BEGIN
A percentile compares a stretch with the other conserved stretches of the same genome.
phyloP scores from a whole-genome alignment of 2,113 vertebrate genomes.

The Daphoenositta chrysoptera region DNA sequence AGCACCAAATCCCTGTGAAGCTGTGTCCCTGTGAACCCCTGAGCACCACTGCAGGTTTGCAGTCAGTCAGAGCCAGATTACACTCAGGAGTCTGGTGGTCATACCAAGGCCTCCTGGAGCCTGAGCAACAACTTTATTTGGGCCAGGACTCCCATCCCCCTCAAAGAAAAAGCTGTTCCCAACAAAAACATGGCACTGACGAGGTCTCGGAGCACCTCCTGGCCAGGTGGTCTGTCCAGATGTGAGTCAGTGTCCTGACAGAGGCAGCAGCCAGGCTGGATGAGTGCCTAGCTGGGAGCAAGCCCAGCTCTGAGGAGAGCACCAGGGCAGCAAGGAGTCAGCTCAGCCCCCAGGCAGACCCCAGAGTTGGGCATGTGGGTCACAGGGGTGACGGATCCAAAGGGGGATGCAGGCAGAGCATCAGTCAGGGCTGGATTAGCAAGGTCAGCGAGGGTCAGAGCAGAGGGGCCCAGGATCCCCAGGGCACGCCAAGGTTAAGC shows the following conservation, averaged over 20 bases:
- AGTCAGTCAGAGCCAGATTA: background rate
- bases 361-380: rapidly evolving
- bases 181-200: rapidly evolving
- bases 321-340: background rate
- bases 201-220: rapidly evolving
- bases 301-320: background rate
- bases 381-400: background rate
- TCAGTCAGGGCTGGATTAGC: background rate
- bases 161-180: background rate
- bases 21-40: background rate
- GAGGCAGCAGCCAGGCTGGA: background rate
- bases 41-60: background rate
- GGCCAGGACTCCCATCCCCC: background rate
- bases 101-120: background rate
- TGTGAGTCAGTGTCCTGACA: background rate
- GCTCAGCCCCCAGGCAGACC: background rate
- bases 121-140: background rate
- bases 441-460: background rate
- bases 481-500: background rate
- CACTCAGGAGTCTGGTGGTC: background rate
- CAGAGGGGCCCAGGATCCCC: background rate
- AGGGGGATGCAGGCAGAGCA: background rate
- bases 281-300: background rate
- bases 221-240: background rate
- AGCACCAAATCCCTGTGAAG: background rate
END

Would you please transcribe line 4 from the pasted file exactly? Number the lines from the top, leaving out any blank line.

- AGTCAGTCAGAGCCAGATTA: background rate